Capital Equipment News

A quality air compressor is an essential tool for any working farm, with applications far beyond simply inflating tyres. At its core, an air compressor is a power tool that creates and focuses pressurised air, which can in turn be used to power a variety of tools – from sanders to grinders and chisels, awls, pumps, and shears.

Ten ways air compressors can improve farming efficiencySelecting the right compressor for your farm depends on the application, according to Probe Group CEO Frank Rovelli. “While a model like the Stanley Fatmax Futura is an excellent entry-level compressor, something like the Fatmax direct driven lubricate twin ‘v’ cylinder compressor is a better, more rugged fit for farming applications. The ‘v’ is a heavy-duty compressor that comes with an aluminium pump and cast-iron cylinder for large air reserve and high performance motor, offering incredible power and low noise output, in a compact size – perfect for operating pneumatic tools.”

Another critical aspect to consider for farming, says Rovelli, is the pumping unit of the compressor. “This is the heart of the compressor, so its performance and efficiency over time must be faultless. The Fini compressors have state-of-the art pump technology that have been developed using innovative materials at a low friction coefficient and great resistance to usage.”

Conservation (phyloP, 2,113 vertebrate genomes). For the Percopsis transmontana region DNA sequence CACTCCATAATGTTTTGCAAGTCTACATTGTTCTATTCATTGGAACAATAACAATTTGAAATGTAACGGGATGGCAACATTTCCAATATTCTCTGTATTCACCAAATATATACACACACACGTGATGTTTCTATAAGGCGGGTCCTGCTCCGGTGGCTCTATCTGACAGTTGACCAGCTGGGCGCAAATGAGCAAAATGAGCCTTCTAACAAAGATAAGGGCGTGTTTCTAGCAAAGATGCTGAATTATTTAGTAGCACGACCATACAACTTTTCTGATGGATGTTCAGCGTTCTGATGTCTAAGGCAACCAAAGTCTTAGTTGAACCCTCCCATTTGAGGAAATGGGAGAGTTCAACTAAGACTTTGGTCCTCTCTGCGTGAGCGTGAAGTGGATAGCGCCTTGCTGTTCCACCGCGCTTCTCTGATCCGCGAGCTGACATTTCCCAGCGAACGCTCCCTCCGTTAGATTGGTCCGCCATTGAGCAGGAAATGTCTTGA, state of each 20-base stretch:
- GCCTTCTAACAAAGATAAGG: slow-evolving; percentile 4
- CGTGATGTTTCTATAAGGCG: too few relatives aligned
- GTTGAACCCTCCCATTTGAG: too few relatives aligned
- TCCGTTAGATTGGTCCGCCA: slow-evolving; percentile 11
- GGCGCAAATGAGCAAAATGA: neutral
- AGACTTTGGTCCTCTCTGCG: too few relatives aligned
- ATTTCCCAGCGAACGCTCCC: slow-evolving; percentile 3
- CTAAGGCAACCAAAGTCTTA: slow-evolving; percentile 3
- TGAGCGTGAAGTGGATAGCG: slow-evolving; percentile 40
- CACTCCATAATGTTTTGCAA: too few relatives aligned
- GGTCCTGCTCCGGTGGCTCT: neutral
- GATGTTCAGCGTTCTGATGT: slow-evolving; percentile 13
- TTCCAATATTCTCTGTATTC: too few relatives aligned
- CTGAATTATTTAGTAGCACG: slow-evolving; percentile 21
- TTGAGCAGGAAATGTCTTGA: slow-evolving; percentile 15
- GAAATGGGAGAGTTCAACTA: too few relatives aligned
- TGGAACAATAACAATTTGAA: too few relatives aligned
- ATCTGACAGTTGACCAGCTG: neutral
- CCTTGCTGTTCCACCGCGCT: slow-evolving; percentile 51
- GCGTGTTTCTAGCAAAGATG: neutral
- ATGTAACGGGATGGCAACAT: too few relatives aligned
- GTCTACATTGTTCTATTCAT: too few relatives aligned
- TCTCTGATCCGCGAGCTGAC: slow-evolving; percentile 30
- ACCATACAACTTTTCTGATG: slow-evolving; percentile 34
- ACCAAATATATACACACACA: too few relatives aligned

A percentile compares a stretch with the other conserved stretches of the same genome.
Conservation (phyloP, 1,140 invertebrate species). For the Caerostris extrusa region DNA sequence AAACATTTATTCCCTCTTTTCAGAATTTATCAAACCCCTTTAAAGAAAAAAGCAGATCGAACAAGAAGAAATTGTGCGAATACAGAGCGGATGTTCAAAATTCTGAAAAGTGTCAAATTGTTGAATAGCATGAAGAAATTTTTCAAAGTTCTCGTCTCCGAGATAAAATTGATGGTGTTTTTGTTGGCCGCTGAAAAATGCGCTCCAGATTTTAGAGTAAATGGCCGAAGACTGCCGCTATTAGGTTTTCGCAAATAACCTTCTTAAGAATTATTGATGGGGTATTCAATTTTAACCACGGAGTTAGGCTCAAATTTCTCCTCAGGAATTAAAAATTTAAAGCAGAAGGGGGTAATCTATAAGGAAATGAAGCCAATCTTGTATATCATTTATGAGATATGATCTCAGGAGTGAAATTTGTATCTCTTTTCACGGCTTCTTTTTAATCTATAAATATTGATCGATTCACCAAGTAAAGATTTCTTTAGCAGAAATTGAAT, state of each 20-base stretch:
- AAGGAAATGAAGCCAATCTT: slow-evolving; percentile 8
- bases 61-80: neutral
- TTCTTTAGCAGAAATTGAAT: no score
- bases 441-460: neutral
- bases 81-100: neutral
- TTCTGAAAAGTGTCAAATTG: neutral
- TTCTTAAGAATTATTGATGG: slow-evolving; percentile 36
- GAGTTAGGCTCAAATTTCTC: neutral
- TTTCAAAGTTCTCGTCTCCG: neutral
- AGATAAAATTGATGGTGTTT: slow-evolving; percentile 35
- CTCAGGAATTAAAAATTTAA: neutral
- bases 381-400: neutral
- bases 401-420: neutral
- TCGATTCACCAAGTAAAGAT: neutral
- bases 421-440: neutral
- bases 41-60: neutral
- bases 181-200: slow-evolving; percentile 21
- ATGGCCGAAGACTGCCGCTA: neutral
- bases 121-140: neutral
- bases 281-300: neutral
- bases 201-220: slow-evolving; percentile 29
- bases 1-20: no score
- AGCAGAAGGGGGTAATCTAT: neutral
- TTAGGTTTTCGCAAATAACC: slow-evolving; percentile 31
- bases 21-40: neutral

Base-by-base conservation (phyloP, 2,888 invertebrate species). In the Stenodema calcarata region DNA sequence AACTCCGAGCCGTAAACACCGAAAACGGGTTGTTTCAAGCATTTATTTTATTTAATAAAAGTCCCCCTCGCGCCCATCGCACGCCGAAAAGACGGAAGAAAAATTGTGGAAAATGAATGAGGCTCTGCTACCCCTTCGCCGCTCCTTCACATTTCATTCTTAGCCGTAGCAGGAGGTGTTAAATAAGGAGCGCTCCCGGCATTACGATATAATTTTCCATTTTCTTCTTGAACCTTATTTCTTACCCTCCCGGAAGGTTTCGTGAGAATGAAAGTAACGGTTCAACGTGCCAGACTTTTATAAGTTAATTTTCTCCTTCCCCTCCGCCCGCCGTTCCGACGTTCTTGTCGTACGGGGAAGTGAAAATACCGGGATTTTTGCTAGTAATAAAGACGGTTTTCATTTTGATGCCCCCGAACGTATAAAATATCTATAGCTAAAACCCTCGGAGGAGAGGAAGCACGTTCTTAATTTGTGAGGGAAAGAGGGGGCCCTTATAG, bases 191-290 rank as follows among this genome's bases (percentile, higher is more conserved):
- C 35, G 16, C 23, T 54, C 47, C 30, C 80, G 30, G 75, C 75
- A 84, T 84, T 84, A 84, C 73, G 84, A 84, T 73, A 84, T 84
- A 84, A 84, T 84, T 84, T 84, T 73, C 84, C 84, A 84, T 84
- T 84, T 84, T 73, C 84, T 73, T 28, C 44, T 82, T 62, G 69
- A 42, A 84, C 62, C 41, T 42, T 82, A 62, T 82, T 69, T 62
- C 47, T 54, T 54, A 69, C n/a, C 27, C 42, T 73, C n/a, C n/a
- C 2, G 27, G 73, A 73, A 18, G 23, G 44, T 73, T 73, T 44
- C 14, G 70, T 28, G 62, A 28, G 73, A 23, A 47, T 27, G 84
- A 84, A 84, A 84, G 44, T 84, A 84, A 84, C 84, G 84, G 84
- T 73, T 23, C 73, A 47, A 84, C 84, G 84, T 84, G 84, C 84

With such versatility offered by powerful compressors, we decided to investigate ten ways in which the right machine can offer everyday time and costs savings in the farming environment.

1. Inflating vehicle tires

Mobility on a farm is vital and keeping cars, bakkies, trailers, livestock transport vehicles and all-terrain vehicles running can be a challenge in rural surroundings. Ensuring that the tyres on all your vehicles are inflated to the correct pressure has benefits in terms of operational efficiency, ability and turnaround times. Tyres are an underappreciated maintenance element on any farm, with many only considering their importance in the event of a puncture or failure – which is much more quickly rectified when there’s a compressor close at hand.

2. Powering pneumatic tools

Being able to quickly and efficiently build new structures – or alter existing ones – is an almost-daily requirement on any farm. Distance from local towns and availability of contractors means it’s essential for any farmer to be able to manage projects ‘on site’ and having the right tools at hand is pivotal. An air compressor can power a variety of building tools, including pneumatic nail guns (which can power nails through rock), staplers, drills and even grinders – if it is able to provide enough pressure. Erect a new door, expand a chicken coop, run a fence, repair roof tiles and sheet metal or make running repairs to vehicles quickly and more efficiently than ever before.

3. Painting

Why paint your buildings with a brush and roller when you can harness the power of compressed air and complete the job in a fraction of the time using a compressor-powered spray gun? Spray guns allow for more even coating, savings in paint quantities and deliver far superior finishes to more traditional, manual methods – never mind the time savings, which allow you to allocate critical resources to the never-ending list of tasks which crop up every day.

4. Cleaning

Keeping equipment and large-area processing facilities clean is much easier with a compressor. Compressor-based systems can be used to clean packaging areas, delivering better energy usage and improved cost efficiency, or simply speed when it comes to cleaning barnyard areas of manure, bedding and general debris. Always remember to use compressed air in a well-ventilated space and to wear protective goggles and clothing, taking care around your livestock.